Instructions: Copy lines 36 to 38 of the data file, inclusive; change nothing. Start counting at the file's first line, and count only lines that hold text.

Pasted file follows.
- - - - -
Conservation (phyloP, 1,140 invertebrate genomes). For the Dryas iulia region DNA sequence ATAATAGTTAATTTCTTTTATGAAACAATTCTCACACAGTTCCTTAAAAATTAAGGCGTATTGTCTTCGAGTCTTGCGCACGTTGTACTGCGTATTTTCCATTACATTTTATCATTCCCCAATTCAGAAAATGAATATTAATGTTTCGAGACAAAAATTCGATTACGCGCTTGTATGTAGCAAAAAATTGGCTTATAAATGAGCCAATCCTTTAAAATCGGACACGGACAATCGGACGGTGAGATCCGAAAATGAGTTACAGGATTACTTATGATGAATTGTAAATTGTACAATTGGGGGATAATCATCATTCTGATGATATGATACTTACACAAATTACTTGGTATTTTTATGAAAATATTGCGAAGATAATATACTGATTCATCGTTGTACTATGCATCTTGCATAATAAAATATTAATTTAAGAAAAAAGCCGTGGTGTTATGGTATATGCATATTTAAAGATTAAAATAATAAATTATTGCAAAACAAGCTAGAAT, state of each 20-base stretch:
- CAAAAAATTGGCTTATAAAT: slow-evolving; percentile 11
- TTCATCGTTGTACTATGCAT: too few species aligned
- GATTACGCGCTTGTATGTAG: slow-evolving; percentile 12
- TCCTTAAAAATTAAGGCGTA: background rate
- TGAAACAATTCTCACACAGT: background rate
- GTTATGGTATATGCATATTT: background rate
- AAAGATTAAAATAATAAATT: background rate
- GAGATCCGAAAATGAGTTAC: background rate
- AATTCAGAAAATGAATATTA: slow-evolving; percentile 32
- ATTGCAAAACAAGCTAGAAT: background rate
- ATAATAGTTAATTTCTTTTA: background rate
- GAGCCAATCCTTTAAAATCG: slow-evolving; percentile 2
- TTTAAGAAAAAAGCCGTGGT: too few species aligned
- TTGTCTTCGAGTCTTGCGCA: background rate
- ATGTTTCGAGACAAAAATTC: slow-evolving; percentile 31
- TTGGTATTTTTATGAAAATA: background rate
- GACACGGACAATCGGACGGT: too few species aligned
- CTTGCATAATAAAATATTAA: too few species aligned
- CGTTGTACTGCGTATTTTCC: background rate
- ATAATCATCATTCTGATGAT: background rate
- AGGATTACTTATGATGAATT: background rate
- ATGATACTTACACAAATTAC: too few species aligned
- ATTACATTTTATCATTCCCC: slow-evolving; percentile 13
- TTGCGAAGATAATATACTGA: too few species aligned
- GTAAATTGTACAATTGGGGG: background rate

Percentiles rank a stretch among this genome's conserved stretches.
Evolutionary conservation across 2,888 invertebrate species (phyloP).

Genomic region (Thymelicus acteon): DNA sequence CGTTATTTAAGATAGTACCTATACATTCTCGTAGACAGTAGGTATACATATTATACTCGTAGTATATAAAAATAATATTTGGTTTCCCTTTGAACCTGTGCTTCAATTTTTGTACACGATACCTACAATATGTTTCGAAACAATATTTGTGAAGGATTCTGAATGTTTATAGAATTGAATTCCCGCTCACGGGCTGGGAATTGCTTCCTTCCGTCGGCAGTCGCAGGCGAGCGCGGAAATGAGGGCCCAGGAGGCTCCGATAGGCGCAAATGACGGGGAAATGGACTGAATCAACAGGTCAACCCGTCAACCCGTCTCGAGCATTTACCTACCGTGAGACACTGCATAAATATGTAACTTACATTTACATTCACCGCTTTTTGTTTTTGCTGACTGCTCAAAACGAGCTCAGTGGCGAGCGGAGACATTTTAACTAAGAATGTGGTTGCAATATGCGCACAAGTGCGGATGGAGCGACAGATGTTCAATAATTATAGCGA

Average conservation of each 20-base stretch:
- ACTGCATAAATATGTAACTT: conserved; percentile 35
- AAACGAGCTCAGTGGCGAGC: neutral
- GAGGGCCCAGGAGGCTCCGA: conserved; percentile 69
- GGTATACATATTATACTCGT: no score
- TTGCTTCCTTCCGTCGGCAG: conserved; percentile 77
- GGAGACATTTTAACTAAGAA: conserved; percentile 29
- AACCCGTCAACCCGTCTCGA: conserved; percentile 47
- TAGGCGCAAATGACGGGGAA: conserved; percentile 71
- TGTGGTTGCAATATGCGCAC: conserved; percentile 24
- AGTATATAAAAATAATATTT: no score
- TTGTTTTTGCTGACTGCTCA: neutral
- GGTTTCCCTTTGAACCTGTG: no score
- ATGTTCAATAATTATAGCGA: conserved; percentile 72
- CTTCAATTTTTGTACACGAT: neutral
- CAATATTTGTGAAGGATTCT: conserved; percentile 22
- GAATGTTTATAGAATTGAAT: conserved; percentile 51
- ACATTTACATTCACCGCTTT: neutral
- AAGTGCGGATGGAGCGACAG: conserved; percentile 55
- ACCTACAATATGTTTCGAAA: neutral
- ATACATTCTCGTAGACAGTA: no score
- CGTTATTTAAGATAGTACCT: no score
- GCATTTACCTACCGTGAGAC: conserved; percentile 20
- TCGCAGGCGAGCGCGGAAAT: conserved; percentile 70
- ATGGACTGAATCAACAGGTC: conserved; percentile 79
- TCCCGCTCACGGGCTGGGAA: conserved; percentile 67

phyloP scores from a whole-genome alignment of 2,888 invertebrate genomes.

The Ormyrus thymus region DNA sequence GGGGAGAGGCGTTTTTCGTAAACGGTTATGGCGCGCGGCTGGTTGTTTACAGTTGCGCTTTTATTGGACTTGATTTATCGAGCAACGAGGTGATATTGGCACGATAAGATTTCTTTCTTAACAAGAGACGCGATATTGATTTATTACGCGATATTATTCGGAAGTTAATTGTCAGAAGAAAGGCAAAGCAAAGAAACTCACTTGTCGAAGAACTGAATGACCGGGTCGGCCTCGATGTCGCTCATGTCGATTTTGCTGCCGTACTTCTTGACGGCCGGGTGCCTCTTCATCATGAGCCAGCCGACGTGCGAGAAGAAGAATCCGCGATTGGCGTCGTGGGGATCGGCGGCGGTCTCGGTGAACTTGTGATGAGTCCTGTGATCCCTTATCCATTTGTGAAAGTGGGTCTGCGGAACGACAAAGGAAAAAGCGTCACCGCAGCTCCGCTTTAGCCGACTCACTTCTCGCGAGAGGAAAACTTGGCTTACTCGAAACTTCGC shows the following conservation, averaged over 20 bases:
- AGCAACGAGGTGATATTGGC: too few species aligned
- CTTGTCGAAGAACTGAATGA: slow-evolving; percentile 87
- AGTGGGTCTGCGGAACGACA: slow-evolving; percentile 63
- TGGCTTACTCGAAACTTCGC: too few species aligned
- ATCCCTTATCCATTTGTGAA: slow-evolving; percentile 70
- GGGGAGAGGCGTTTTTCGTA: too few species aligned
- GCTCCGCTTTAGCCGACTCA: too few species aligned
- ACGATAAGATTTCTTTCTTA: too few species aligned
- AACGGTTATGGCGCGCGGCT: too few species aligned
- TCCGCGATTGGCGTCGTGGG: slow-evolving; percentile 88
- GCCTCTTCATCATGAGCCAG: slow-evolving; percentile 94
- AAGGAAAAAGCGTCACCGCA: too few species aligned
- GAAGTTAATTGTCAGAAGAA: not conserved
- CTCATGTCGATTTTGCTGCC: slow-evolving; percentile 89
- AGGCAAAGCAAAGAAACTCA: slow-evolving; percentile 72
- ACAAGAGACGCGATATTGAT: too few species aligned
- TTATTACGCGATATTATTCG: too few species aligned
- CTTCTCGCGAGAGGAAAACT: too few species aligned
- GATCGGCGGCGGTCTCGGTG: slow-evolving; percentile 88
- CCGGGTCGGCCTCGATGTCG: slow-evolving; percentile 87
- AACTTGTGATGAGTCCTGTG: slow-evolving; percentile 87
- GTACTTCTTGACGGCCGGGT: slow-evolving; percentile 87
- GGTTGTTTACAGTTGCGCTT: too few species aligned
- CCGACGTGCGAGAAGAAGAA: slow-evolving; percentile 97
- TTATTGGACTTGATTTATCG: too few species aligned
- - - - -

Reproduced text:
- GGAGACATTTTAACTAAGAA: conserved; percentile 29
- AACCCGTCAACCCGTCTCGA: conserved; percentile 47
- TAGGCGCAAATGACGGGGAA: conserved; percentile 71